Jennifer was a customer service representative for a large technology firm. Though her dreams and aspirations never included sitting in a padded cubicle listening to rude customers, that’s what she did for eight hours a day. Usually, the problems were related to consumer ignorance, and she would patiently instruct them to put in a battery or plug the device into an electrical outlet. To keep her sanity, she used a collection of finger puppets on her desk and pretended the callers were puppets. Then she could see and talk to the clown or the pig or the snooty lady bouncing on her finger. She used humor to survive.
From Shakespeare to Dilbert, ordinary characters rely on comedy to endure the struggles of life and death. As Mercutio lies dying in the tragedy of “Romeo and Juliet”, his last words are, “A plague on both your houses! They have made worm’s meat of me!” Then he laughs and dies. That’s a morbidly funny line. Worm’s meat? Would that really be a man’s last thought? Shakespeare is playing with the audience so the tragedy won’t be too horrific.
In the passionate and wildly popular Broadway musical “Les Miserables”, we’re exhausted as we witness the endless pain and terrible turmoil of characters who just want to live one more day to fulfill their destiny. Then just before we sink into a deep depression, the drunken innkeeper and his wife burst onto the stage with a hilarious rendition of “Master of the House.” The audience cheers with gratitude for the temporary emotional reprieve.
In a recent Dilbert cartoon, the intern Asok is killed and reincarnated as a candy bar. Office workers can relate to Asok, but the episode made us laugh anyway. Why?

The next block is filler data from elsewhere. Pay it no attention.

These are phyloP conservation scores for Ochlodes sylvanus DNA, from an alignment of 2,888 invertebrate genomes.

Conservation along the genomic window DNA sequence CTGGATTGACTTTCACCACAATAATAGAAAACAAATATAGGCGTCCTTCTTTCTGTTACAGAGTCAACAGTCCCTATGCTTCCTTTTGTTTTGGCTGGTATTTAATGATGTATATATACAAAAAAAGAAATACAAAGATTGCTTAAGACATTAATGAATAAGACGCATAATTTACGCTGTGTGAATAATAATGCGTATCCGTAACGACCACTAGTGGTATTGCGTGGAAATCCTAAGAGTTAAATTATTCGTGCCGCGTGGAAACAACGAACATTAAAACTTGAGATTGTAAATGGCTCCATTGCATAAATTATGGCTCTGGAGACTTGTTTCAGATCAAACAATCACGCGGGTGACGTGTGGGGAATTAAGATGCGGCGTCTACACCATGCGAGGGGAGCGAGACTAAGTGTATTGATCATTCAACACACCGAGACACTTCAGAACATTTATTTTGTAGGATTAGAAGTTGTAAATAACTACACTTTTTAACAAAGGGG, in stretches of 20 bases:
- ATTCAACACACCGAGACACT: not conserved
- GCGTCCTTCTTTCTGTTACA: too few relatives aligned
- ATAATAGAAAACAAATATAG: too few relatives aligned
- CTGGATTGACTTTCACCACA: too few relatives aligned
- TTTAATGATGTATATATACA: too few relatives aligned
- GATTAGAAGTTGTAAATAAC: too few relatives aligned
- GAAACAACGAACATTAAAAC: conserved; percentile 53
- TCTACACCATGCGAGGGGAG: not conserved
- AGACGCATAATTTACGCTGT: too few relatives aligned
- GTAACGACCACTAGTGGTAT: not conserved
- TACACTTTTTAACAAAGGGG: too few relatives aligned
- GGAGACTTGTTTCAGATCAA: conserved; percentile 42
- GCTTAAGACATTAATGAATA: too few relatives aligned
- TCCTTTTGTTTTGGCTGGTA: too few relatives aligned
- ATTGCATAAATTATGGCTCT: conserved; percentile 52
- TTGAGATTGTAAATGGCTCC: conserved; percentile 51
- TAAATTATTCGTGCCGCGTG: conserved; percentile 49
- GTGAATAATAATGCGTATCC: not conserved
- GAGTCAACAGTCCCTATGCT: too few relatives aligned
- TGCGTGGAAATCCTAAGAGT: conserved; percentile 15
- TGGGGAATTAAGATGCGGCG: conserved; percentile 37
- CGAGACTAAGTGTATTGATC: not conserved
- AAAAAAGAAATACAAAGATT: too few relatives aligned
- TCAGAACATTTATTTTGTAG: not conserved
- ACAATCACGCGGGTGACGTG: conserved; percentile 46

We’re amused because nothing diffuses daily drama like a boisterous belly laugh. Studies prove laughter can reduce stress, increase creativity and lessen tensions. Happy people are healthier than crabby people, and they’re a lot more fun to be around. Jovial people can tackle problems with a positive attitude, while pessimistic whiners only take up space while wasting time and life by drafting hate mail and threatening lawsuits.
Just in case you meet or work with nasty people who only exist to bring pain and suffering to the world, here are some suggestions for using humor to diffuse stressful situations.
The best advice is to know that if you’re wallowing with the pigs, get out of the sty. You don’t have to tolerate uncomfortable, hostile or abusive treatment, and if you’re not occasionally laughing at work, you can’t work. Consider a department change or pursue educational opportunities for advancement. If you’re going to live to be 100, you might as well enjoy the journey. And don’t forget to pack your sense of humor.
About the author:
Elaine Ambrose is an award-winning comedic author and speaker who motivates business audiences to use humor to survive and thrive in the workplace. Her 30-year business resume includes being a manager at a Fortune 100 corporation, bank officer, television news reporter, magazine editor and, most recently, co-founder of Mill Park Publishing. Currently, she is co-writing a comedic book for middle-aged women titled, “Menopause Sucks.” Please contact Elaine at 208-630-4217 or ElaineAmbrose1@aol.com.